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Sep
24
awarded  Autobiographer
Jun
6
awarded  Nice Question
Jun
6
awarded  Popular Question
Jul
16
awarded  Peer Pressure
Jul
16
awarded  Cleanup
Jun
7
revised Geometric Definitions: What is a straight line? What is a circle?
complete, more accurate answer
Jun
7
answered Geometric Definitions: What is a straight line? What is a circle?
Jun
7
comment Non-existence of irrational numbers?
It's a little bit like the question of whether the area of a surface is different when you bend it: Is the area larger on the convex side? One thinks of the surface as infinitely thin, but such a notion is useless for edge-cases like the above. If there isn't a difference, then there isn't even a notion of "curved surface".
Jun
7
comment Non-existence of irrational numbers?
Your example may not actually be perfectly correct. The issue involves the notion of a surface and what it means to "cut". You would require an beyond infinitely-sharp cutters, and they cannot be conceived. For this issue of irrational vs. indeterminate rational rests on the distinction of the real vs. idealism.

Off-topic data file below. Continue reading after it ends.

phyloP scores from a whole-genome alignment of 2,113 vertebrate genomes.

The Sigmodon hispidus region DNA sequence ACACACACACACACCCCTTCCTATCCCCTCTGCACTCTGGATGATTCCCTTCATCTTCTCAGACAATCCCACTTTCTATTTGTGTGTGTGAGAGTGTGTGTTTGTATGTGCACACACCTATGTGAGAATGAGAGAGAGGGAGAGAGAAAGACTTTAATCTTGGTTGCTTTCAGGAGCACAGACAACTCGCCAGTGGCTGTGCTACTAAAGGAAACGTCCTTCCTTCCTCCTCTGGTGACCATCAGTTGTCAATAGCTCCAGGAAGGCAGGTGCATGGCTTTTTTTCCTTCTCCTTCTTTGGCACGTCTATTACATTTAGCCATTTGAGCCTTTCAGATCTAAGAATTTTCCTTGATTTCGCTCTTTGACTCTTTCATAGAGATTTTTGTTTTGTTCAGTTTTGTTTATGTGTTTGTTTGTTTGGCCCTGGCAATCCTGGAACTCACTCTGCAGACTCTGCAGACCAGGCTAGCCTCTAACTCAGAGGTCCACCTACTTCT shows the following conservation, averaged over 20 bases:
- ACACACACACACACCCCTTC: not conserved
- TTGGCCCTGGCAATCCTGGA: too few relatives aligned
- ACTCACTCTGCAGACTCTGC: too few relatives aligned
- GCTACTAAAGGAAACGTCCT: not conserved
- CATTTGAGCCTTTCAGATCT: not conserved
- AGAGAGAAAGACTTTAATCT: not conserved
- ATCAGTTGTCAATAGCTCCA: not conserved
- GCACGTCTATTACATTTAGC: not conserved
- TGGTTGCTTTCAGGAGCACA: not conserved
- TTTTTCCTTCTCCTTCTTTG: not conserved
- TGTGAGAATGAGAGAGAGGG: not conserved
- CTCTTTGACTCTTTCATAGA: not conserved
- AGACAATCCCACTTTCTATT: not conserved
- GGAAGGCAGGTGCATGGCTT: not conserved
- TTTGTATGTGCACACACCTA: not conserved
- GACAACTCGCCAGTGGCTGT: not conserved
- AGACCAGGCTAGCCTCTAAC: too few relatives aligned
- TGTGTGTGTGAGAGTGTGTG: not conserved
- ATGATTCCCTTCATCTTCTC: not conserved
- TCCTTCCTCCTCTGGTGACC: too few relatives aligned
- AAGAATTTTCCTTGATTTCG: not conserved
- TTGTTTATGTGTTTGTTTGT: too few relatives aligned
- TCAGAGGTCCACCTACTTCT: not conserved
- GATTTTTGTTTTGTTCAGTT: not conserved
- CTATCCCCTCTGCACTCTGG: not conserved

Jun
7
awarded  Supporter
Jun
7
comment How far can one get in analysis without leaving $\mathbb{Q}$?
See also "Is the diagonal of the unit square truly irrational?" for a geometric quasi-proof for the algebraist. There it's shown that it is not merely a notion of linguistics and terms.
Jun
7
comment Is a transcendental number necessarily irrational?
"Polynomials have precise definitions" is somewhat a matter of convention and habit. Beyond that there is only logical consistency. The question is whether these definitions stand in the light of new data. Please see the reference to geometry in the question "Is the diagonal of a square truly irrational?"
Jun
7
awarded  Commentator
Jun
7
comment Is a transcendental number necessarily irrational?
That doesn't look like a polynomial, only a "nomial". But this is where terminology becomes paramount. One can't argue on the grounds of reason here, because it involves definitions.
Jun
7
comment Is a transcendental number necessarily irrational?
Zero is not a root. Is it transcendental? I've started a little hullabaloo over at "Is the diagonal of a square truly irrational?" if you want to join in.
Dec
8
awarded  Scholar
Dec
8
revised Where does Feigenbaum's Constant (4.6692…) originate?
better wording
Dec
8
revised Where does Feigenbaum's Constant (4.6692…) originate?
deleted 7 characters in body
Sep
8
comment Where does Feigenbaum's Constant (4.6692…) originate?
@QiaochuYuan: Sorry was being sloppy, reworded. But, technically, dripping water probably can't -- at least at the place where it turns chaotic.
Sep
7
revised Where does Feigenbaum's Constant (4.6692…) originate?
better wording as main answer didn't seem to grok the idea of it